Volume 8, No. 6, 2019

Response of Groundnut (Arachis hypogaea L.) Genotypes to Aflatoxin Contaminations and Aspergillus species Seed Invasion as Influenced by Biocontrol Agent and Wheat Straw Mulching in Central Tigray, Northern Ethiopia
Nahom Weldu and Dereje Assefa
Inter J Agri Biosci, 2019, 8(6): 282-290.
Abstract
Abstract

Groundnut (Arachis hypogaea L.) is the 13th most important food and fourth most important oilseed crop of the world. Its kernel contains 40-50% oil, 20-50% proteins and 10-20% carbohydrates. However, due to lack of appropriate management practices, aflatoxin contaminations cause extremely serious health problems in human and animals. Trichoderma harzianum could suppress the aflatoxigenic Aspergillus species due to its antagonistic nature. Wheat straw mulches could increase the soil moisture retaining capacity to overcome terminal drought stress and decrease soil temperature. Therefore, a field experiment was conducted in Rama, Central Zone of Tigray, northern Ethiopia, from July to October 2016 to evaluate the effects of straw mulch and bio-inoculant T. harzianum on Aspergillus species seed infection and aflatoxin contamination of groundnut varieties (ICGV00308, ICIAR19BT, Werer-961 and Rama local). The treatments were arranged in a factorial randomized complete block design (RCBD) with three replications. Groundnut varieties, T. harzianum and wheat straw mulches highly and significantly (P≤0.01) decreased aflatoxin contamination levels and significant (P≤0.05) difference was recorded in seed invasion by Aspergillus flavus. The combined application of T. harzianum and straw mulch resulted in lower aflatoxin contamination levels of 28.58 and 28.78 ppb in Rama local and ICGV00308 varieties, respectively; and lower (18.52%) A. flavus seed invasion in Rama local and (22.22%) in ICGV00308. Application of T. harzianum and straw mulch suppressed Aspergillus species found in the soil and enhanced the tolerance of groundnut varieties to Aspergillus species as well as drought stress. Consequentially markedly decrease in aflatoxin contamination and seed invasion by A. flavus was recorded. The current findings suggested that integrated Aspergillus species management using drought tolerant groundnut genotypes together with the biocontrol T. harzianum isolate BD-13 and wheat straw mulching significantly reduced aflatoxin contamination level and Aspergillus seed invasion. Further screening of groundnut genotypes, biocontrol agents and mulching types would help to develop integrated aflatoxin management for sustainable production.

Keywords: Aflatoxin, A. flavus and A. niger, T. harzianum and mulch

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Factors Affecting Quality and Quantity of Fish Marketed in Abakaliki Urban
Nwabunike MO, Igwe Godwin VC and Oroke Jacinta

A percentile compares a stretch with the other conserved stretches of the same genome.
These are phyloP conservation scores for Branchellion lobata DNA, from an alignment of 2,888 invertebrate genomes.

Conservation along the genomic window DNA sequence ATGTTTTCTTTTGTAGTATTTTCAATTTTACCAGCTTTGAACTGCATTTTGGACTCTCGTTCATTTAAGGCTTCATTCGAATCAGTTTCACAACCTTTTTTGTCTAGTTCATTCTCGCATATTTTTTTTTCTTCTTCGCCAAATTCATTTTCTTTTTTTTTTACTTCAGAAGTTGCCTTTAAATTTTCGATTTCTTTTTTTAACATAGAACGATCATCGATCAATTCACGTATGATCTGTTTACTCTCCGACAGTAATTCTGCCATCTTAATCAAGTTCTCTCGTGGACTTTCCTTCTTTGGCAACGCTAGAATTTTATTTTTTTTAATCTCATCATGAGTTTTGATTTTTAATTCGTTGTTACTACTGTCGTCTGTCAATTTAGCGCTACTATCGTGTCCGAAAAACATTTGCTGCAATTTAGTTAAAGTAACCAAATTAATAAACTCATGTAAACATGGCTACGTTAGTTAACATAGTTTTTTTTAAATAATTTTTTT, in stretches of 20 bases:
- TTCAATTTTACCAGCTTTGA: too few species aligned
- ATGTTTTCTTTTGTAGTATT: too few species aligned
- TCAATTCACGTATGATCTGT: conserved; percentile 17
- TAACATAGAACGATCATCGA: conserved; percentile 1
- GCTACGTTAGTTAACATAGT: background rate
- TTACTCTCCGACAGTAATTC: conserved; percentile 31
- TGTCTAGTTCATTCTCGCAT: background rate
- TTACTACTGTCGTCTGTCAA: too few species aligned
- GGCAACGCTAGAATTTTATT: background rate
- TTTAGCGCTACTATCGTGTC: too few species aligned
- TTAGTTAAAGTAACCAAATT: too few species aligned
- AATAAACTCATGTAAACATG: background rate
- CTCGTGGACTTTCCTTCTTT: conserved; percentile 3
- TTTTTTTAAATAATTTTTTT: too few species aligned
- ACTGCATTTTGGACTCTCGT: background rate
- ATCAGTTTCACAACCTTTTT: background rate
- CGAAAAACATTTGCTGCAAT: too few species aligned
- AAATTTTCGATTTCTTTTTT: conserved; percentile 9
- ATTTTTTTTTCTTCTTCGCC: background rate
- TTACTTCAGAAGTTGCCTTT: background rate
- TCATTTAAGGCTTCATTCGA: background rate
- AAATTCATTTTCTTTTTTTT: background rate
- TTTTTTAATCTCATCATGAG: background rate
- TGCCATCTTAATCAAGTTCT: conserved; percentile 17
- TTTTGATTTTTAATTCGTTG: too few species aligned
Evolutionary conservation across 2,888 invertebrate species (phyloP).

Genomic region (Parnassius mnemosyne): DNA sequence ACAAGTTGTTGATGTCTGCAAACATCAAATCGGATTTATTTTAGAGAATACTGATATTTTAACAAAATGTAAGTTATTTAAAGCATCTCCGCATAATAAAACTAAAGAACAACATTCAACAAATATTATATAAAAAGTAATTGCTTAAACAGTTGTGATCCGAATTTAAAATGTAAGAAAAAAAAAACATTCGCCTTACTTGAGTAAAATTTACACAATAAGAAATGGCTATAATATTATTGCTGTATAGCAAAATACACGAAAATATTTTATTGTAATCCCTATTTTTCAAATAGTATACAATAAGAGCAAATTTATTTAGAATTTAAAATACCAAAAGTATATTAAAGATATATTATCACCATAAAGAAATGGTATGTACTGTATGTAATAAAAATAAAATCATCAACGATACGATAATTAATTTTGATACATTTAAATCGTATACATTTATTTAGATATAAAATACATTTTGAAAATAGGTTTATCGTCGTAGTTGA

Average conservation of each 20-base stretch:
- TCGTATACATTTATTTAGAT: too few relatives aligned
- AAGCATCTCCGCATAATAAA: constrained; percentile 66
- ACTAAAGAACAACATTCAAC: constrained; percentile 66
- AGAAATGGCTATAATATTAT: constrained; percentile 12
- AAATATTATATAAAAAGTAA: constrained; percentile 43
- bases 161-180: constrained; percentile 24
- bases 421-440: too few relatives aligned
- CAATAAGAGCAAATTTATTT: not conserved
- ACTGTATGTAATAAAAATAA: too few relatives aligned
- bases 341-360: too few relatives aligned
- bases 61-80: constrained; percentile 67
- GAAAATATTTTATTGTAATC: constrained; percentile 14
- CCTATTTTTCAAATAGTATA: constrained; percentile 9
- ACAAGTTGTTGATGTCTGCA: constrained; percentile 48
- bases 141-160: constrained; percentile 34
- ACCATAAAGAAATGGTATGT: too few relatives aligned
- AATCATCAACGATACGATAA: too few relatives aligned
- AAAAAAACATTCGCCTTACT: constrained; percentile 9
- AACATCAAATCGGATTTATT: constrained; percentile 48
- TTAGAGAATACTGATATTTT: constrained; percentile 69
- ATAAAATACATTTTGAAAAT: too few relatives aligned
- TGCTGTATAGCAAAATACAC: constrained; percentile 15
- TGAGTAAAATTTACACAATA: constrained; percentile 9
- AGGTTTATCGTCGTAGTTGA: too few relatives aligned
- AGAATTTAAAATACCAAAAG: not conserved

Inter J Agri Biosci, 2019, 8(6): 291-293.
Abstract
Abstract

The study was carried out with the objective of determining the factors which affect the quality and quantity of fish marketed in Abakaliki Urban. Multistage sampling technique was employed to choose seventy (70) fish marketers in the study area. Well-structured questionnaire and interview schedule were used to collect data from the respondents of which the data collected were duly analyzed using descriptive statistics in the form of frequency, mean and percentage, as well as inferential statistics in the form of Likert scale derived from a fiver point Likert scale. The result obtained showed that; the most demanded fish species in Abakaliki urban is scomber (Scomber japonictatus) which recorded a 24% of the total sample size, while the least demanded fish species was Bonga (Ethmalosa fimbriata) which recorded 1.83% of the sample size. The result further showed that the best form the fish was sold was fresh (48.57%), the major source of fund used in marketing was from personal savings (62.86%) while the least was from bank loans (4.29%), while the accepted factors that affect quality and quantity of fish sold include; financial factor (3.8), consumers’ choice (3.7) and availability of storage facilities (3.5), whereas the rejected factors were; access to cold room (2.2), fear of unknown (2.4) and level of fish supply (2.5). the recommendations include that there should be provision of storage facilities to aid proper storage of fish to increase the shelf-life.

Keywords: Factors, Affecting, Fish, Quality, Quantity, Abakaliki urban

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Regression of Heavy Metal Bioaccumulation on Age and Body Weight of Fishes in Ameka Dam of Ebonyi State, Nigeria
Nwabunike MO and Igwe GVC
Inter J Agri Biosci, 2019, 8(6): 294-298.
Abstract
Abstract

Heavy metals studied include: Cadmium (Ca), Nickel (Ni), Mercury (Hg), Chromium (Cr), Lead (Pb) and Arsenic (As). Experimental data was collected from Ameka Dam. Data on the body weight and age of fish was collected for about 2 (two) years that is 24 (twenty four) months, result obtained were presented and interpreted in Tables 1 -5 on each of the water body studied. The result of simple regression on the effect of heavy metals on body weight and age of fishes in Ameka Dam showed that cadmium exerted negative influence on the age and body weight of the fishes as indicated by their negative co-efficients. The extent of influence was measured by the co-efficient of multiple determination R2 of 46% and 3.9% for body weight and age respectively; which means that about 46% of the total variation that occurred in their body weight was caused by the presence of cadmium in the Dam. But, only 3.9% of the change in age was explained by cadmium availability. Significant impact of Cadmium on fish weight was observed at the second year of study, with Cadmium explaining 25% variations in the weight of fish. Nickel had no significant impact while the impact of mercury was seen in year one and two. In conclusion, it was observed that the presence of heavy metals like cadmium, nickel, mercury, chromium, lead and arsenic all exerted more positive influence on both the age and body weight of the fishes. The low values of the Durbin Watson constant in all the heavy metals signified the absence of autocorrelation in the regression model, showing that the model was well specified and no relevant variable was omitted.

Keywords: Regression, Age, Body weight, Fish, Heavy metals

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Adaptation Trial of Bread Wheat (Triticum aestivum L. Emm. Thell) Varieties for Middle Altitude areas of Central Tigray, Ethiopia
Meles Berhanu and Hailekiros Haftamu
Inter J Agri Biosci, 2019, 8(6): 299-305.
Abstract
Abstract